التداول في الفوركس
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The latest from Boston-based art collective, !ND!V!DUALS, Lovesick Café opened in Extension Gallery at Orchard, 156 Harvard Ave., March 5 and will run through April 3.
Don’t be duped, they’re not serving food. Rather, the gallery space above Orchard Skateshop whisks its audience into a fantastical floor of uncanny creations, all crafted from found wood. Viewers pass the bathroom, loiter in the kitchen and linger with some otherworldly beings in the dining room.
“This guy’s Bruno,” said artist Colin Driesch, pointing to a tree-like creature in the kitchen with a butcher knife, ready to whack. “He’s the head chef and he’s cutting up what’s left of a pretty young lady.”
Driesch said, however, that members of the collective don’t spend much time crafting back-stories for the Lovesick Café patrons, as they prefer the mounting list of sundry interpretations.
“My favorite part about building these shows is walking around and just eavesdropping on what people have to say,” he said. “A lot of people are like ‘Oh, they’re cute little furry creatures,’ and other people are like ‘Oh, they look like trees,’ and then a lot of people started saying ‘No, man, they’re just big nuggets of weed servin’ people up.’”
Driesch admits a particular affinity for that last school of thought.
The collective started building together when screen printer Luke O’Sullivan, 26, photographer Dominic Casserly, 27, and filmmaker Colin Driesch, 27, were commissioned to make interactive sculptures from found materials at Bonnaroo Music Festival in 2006. Since that summer, they have shown work in galleries and festivals across the country and added two members, You Can Be A Wesley guitarist Winston Macdonald, 25, and Andrew Meers, 26. Meers was unable to work with them on Lovesick Cafe. This is their first show in Boston, their first show using screenprinting and their first show where none of the creatures are real.
“All of our shows have been animals, things that are recognizable,” Driesch said. “This is our first show of doing something that is just bizarre and almost dreamlike. … We wanted to be a little bit more creative and just make something really bizarre that nobody had seen before or could figure out so easily.”
O’Sullivan said this shift away from reality seemed like the perfect time to infuse his own specialty: screenprinting.
“With this project we wanted to get a little bit more into characters and creatures and less about animals,” O’Sullivan said. “One of the ways we wanted to do that was by screenprinting our own fur or our own pattern on the wood. It was a really good way to make something that was different. It was not just found scrapwood, but it has its own sort of presence, its own palette.”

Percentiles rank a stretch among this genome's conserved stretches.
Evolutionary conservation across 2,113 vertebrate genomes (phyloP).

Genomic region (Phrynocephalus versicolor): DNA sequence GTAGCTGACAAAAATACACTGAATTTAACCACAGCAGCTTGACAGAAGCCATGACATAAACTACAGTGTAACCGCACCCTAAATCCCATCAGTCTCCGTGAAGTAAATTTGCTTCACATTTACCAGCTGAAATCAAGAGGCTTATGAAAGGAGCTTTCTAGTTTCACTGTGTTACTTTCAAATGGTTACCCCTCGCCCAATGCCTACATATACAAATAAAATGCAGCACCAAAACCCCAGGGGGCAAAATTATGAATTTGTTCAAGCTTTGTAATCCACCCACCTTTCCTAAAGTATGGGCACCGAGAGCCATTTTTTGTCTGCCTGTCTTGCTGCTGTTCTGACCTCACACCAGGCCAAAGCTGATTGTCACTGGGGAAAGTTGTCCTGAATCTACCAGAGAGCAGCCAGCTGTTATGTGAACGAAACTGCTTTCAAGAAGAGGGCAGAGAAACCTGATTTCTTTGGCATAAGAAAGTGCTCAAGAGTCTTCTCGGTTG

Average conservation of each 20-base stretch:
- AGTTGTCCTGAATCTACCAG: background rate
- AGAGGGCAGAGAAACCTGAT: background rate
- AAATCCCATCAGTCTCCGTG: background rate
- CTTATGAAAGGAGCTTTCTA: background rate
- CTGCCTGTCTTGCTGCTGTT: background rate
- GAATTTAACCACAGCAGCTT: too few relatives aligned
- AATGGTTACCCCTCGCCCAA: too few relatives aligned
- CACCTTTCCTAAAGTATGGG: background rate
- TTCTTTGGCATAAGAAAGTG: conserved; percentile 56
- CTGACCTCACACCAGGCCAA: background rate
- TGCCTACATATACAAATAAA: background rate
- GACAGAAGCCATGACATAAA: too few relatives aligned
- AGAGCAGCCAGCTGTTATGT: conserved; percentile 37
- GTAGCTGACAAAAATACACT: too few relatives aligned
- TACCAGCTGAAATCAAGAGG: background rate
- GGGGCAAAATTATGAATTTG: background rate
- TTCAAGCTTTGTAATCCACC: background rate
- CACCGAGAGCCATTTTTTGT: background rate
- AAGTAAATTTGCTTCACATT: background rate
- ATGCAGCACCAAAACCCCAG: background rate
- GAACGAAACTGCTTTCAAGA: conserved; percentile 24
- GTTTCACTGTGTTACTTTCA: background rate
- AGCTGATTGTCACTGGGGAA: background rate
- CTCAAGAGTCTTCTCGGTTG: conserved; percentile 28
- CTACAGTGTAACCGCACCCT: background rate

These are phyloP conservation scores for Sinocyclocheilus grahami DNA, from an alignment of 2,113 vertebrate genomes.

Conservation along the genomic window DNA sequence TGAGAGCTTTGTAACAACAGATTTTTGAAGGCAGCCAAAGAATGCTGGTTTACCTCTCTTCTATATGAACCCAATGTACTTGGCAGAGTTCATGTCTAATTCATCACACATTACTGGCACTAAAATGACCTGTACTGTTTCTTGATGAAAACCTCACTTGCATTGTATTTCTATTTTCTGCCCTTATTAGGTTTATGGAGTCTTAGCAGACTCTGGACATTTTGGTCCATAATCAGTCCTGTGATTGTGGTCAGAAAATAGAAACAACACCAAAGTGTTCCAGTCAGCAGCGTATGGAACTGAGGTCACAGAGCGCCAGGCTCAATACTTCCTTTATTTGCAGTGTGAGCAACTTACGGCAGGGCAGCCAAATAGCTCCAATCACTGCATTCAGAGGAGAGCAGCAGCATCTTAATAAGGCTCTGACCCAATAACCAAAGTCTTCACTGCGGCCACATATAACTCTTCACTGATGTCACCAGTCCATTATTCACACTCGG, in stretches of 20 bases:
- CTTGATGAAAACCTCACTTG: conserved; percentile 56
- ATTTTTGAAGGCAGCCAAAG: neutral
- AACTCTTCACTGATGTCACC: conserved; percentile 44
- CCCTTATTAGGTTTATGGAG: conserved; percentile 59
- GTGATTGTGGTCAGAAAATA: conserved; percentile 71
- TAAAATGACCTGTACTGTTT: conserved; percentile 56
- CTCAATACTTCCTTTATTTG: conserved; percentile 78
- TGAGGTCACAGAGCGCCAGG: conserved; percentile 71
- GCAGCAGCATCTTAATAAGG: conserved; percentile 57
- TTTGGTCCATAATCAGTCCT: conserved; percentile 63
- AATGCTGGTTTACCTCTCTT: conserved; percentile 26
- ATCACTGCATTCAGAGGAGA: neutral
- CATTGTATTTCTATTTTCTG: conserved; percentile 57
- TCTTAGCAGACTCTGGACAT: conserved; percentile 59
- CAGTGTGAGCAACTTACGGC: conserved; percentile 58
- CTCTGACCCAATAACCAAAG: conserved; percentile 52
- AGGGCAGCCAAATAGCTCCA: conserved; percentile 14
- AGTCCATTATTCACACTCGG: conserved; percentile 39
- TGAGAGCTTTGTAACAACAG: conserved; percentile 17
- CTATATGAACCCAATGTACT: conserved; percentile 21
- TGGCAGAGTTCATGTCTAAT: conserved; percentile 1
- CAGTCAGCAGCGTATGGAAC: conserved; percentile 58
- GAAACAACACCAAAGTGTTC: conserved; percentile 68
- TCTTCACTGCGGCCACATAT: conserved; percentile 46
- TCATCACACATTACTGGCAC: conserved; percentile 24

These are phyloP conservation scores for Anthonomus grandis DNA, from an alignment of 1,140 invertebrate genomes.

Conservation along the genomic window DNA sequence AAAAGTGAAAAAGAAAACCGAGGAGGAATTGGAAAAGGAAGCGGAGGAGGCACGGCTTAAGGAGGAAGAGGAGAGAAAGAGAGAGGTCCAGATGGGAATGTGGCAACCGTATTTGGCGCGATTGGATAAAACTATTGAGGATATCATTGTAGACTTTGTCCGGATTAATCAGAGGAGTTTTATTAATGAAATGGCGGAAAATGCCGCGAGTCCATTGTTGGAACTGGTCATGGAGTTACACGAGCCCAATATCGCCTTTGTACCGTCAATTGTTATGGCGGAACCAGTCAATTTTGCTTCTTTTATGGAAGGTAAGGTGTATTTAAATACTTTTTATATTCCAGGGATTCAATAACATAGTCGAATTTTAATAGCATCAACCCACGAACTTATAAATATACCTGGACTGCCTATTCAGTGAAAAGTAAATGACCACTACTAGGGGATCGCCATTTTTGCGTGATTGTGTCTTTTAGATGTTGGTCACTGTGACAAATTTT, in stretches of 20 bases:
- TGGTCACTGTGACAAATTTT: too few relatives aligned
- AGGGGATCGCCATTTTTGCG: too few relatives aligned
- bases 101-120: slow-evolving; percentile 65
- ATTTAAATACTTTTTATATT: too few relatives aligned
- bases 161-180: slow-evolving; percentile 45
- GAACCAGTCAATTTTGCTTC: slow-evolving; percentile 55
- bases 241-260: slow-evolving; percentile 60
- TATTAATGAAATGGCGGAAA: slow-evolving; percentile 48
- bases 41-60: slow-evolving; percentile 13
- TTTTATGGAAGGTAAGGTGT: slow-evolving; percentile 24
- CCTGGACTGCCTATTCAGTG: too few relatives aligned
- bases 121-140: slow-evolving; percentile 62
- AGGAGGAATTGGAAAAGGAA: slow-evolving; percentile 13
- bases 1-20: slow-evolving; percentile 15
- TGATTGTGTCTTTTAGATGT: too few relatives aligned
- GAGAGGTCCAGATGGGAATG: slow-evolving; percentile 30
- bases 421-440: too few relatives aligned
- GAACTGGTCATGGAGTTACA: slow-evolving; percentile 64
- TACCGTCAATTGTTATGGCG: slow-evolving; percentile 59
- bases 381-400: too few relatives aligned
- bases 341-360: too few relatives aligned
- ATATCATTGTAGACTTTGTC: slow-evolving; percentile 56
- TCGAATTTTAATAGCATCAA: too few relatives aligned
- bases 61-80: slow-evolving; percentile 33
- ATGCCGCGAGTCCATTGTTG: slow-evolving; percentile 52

So what inspires such off the wall carpentry? O’Sullivan cited a range of inspiration from ’90s Nickelodeon cartoons, to “Where the Wild Things Are,” to really anything Jim Henson has ever touched. Ultimately, however, the four agree: It’s a shared sense of humor that really allows their creativity to germinate.
“A lot of time we’ll sit around the table and just talk stuff out,” Driesch said. “It will start with really crude Sharpee drawings and it’s just too hilarious not to build. It’s like, I have to see that in 3D.”
The public seems to agree. After a launch party March 5 drew in hundreds, keeping the space at capacity all night, the !ND!V!DUALS said their twisted humor might be just what Boston needs.
“Not all art has to be like mounted on the wall,” Driesch said. “It can be really fun for all ages and I think that’s what we pride ourselves on. You can be 3 years old and come in here and get it just as much as someone who has an art degree. It’s really fun, accessible art.”
Cambridge resident and Helms bassist Tina McCarthy, her toddler in tow, said she couldn’t agree more. She and her husband, Dan, Allston inhabitants for years, were just browsing the skateshop when they popped up to the gallery for a look.
“It’s definitely nice to see art around this part of town,” she said. “I haven’t seen an art show in Allston in years and years. It’s great that they have a space here and I think it’s probably brought a lot of interest from the community. Pop art in general in Boston is pretty rare.”
Matt Bagley, co-owner of Orchard Skateshop, said the exhibit has been great for business – people just walk in the door and go straight up to the gallery.
“This is throwing a definite curve ball at what we’ve had before,” Bagley said, explaining that they generally gravitate toward showing skating-based art. “But we’ve had an incredibly positive response.”
Ultimately, the !ND!V!DUALS said their goal as artists is rather simple: Make the humans smile, ideally make them laugh, and perhaps incite a grimace or two.